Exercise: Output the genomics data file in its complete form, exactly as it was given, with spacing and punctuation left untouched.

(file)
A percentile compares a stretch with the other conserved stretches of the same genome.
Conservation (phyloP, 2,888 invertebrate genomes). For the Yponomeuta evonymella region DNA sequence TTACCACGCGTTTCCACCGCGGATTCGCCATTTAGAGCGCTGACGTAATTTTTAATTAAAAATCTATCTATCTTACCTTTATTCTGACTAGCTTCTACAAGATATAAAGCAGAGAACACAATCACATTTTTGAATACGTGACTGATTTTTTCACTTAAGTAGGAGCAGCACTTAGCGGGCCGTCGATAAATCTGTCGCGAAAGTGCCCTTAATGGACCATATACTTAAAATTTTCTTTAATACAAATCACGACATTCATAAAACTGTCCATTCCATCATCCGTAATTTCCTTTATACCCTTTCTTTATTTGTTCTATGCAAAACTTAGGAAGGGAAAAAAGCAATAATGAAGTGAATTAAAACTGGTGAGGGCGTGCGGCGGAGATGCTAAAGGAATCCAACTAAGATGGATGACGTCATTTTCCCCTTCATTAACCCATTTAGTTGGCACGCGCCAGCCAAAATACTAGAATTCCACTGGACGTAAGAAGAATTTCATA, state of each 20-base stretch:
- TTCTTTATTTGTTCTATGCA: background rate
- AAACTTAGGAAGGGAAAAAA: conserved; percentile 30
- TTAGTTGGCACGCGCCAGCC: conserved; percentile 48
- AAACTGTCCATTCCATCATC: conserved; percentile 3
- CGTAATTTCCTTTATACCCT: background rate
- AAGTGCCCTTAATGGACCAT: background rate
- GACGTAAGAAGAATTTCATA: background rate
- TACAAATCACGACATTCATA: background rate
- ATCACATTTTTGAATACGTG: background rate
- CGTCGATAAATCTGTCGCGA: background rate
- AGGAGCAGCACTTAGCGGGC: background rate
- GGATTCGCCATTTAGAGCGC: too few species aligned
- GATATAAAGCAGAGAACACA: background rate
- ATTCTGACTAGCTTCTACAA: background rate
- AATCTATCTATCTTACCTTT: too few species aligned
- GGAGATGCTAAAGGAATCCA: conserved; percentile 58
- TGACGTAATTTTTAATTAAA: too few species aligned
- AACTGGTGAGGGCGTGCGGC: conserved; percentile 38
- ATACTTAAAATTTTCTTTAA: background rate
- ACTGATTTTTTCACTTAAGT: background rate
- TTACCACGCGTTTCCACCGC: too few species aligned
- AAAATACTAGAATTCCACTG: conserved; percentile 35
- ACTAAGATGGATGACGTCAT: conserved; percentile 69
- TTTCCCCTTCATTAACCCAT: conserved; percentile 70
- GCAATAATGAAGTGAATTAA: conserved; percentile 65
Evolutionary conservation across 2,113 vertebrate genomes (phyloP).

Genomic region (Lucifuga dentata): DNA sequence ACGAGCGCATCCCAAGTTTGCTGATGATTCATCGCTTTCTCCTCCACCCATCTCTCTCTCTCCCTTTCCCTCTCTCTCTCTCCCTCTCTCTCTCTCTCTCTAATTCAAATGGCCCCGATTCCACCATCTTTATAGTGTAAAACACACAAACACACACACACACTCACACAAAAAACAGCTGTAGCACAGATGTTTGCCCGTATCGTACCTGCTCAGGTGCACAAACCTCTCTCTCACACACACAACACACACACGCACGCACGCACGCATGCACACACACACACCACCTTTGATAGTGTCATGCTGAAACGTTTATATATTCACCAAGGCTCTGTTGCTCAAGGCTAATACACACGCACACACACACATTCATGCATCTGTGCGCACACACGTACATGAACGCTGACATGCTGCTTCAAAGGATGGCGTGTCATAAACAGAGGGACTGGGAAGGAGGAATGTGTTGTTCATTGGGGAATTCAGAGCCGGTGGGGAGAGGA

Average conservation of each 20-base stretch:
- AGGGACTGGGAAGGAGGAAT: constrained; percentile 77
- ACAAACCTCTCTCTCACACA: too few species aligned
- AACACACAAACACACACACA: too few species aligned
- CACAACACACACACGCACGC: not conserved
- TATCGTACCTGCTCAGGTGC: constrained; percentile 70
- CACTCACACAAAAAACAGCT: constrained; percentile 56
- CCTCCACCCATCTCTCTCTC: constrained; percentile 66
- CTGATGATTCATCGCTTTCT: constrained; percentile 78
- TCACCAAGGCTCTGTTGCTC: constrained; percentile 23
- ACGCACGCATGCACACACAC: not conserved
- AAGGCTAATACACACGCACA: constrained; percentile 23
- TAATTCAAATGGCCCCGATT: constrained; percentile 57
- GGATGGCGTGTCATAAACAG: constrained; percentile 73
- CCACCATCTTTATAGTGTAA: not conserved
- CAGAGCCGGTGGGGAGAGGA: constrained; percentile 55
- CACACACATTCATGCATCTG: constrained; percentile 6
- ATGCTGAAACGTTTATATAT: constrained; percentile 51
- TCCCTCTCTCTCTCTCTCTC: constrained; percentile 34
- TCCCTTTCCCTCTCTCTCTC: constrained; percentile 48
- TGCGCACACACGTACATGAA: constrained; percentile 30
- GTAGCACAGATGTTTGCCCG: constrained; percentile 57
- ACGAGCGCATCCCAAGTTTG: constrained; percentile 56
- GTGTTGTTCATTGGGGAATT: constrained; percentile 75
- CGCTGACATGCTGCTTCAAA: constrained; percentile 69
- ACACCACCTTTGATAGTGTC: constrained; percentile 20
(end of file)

A percentile compares a stretch with the other conserved stretches of the same genome.
Conservation (phyloP, 2,888 invertebrate genomes). For the Yponomeuta evonymella region DNA sequence TTACCACGCGTTTCCACCGCGGATTCGCCATTTAGAGCGCTGACGTAATTTTTAATTAAAAATCTATCTATCTTACCTTTATTCTGACTAGCTTCTACAAGATATAAAGCAGAGAACACAATCACATTTTTGAATACGTGACTGATTTTTTCACTTAAGTAGGAGCAGCACTTAGCGGGCCGTCGATAAATCTGTCGCGAAAGTGCCCTTAATGGACCATATACTTAAAATTTTCTTTAATACAAATCACGACATTCATAAAACTGTCCATTCCATCATCCGTAATTTCCTTTATACCCTTTCTTTATTTGTTCTATGCAAAACTTAGGAAGGGAAAAAAGCAATAATGAAGTGAATTAAAACTGGTGAGGGCGTGCGGCGGAGATGCTAAAGGAATCCAACTAAGATGGATGACGTCATTTTCCCCTTCATTAACCCATTTAGTTGGCACGCGCCAGCCAAAATACTAGAATTCCACTGGACGTAAGAAGAATTTCATA, state of each 20-base stretch:
- TTCTTTATTTGTTCTATGCA: background rate
- AAACTTAGGAAGGGAAAAAA: conserved; percentile 30
- TTAGTTGGCACGCGCCAGCC: conserved; percentile 48
- AAACTGTCCATTCCATCATC: conserved; percentile 3
- CGTAATTTCCTTTATACCCT: background rate
- AAGTGCCCTTAATGGACCAT: background rate
- GACGTAAGAAGAATTTCATA: background rate
- TACAAATCACGACATTCATA: background rate
- ATCACATTTTTGAATACGTG: background rate
- CGTCGATAAATCTGTCGCGA: background rate
- AGGAGCAGCACTTAGCGGGC: background rate
- GGATTCGCCATTTAGAGCGC: too few species aligned
- GATATAAAGCAGAGAACACA: background rate
- ATTCTGACTAGCTTCTACAA: background rate
- AATCTATCTATCTTACCTTT: too few species aligned
- GGAGATGCTAAAGGAATCCA: conserved; percentile 58
- TGACGTAATTTTTAATTAAA: too few species aligned
- AACTGGTGAGGGCGTGCGGC: conserved; percentile 38
- ATACTTAAAATTTTCTTTAA: background rate
- ACTGATTTTTTCACTTAAGT: background rate
- TTACCACGCGTTTCCACCGC: too few species aligned
- AAAATACTAGAATTCCACTG: conserved; percentile 35
- ACTAAGATGGATGACGTCAT: conserved; percentile 69
- TTTCCCCTTCATTAACCCAT: conserved; percentile 70
- GCAATAATGAAGTGAATTAA: conserved; percentile 65
Evolutionary conservation across 2,113 vertebrate genomes (phyloP).

Genomic region (Lucifuga dentata): DNA sequence ACGAGCGCATCCCAAGTTTGCTGATGATTCATCGCTTTCTCCTCCACCCATCTCTCTCTCTCCCTTTCCCTCTCTCTCTCTCCCTCTCTCTCTCTCTCTCTAATTCAAATGGCCCCGATTCCACCATCTTTATAGTGTAAAACACACAAACACACACACACACTCACACAAAAAACAGCTGTAGCACAGATGTTTGCCCGTATCGTACCTGCTCAGGTGCACAAACCTCTCTCTCACACACACAACACACACACGCACGCACGCACGCATGCACACACACACACCACCTTTGATAGTGTCATGCTGAAACGTTTATATATTCACCAAGGCTCTGTTGCTCAAGGCTAATACACACGCACACACACACATTCATGCATCTGTGCGCACACACGTACATGAACGCTGACATGCTGCTTCAAAGGATGGCGTGTCATAAACAGAGGGACTGGGAAGGAGGAATGTGTTGTTCATTGGGGAATTCAGAGCCGGTGGGGAGAGGA

Average conservation of each 20-base stretch:
- AGGGACTGGGAAGGAGGAAT: constrained; percentile 77
- ACAAACCTCTCTCTCACACA: too few species aligned
- AACACACAAACACACACACA: too few species aligned
- CACAACACACACACGCACGC: not conserved
- TATCGTACCTGCTCAGGTGC: constrained; percentile 70
- CACTCACACAAAAAACAGCT: constrained; percentile 56
- CCTCCACCCATCTCTCTCTC: constrained; percentile 66
- CTGATGATTCATCGCTTTCT: constrained; percentile 78
- TCACCAAGGCTCTGTTGCTC: constrained; percentile 23
- ACGCACGCATGCACACACAC: not conserved
- AAGGCTAATACACACGCACA: constrained; percentile 23
- TAATTCAAATGGCCCCGATT: constrained; percentile 57
- GGATGGCGTGTCATAAACAG: constrained; percentile 73
- CCACCATCTTTATAGTGTAA: not conserved
- CAGAGCCGGTGGGGAGAGGA: constrained; percentile 55
- CACACACATTCATGCATCTG: constrained; percentile 6
- ATGCTGAAACGTTTATATAT: constrained; percentile 51
- TCCCTCTCTCTCTCTCTCTC: constrained; percentile 34
- TCCCTTTCCCTCTCTCTCTC: constrained; percentile 48
- TGCGCACACACGTACATGAA: constrained; percentile 30
- GTAGCACAGATGTTTGCCCG: constrained; percentile 57
- ACGAGCGCATCCCAAGTTTG: constrained; percentile 56
- GTGTTGTTCATTGGGGAATT: constrained; percentile 75
- CGCTGACATGCTGCTTCAAA: constrained; percentile 69
- ACACCACCTTTGATAGTGTC: constrained; percentile 20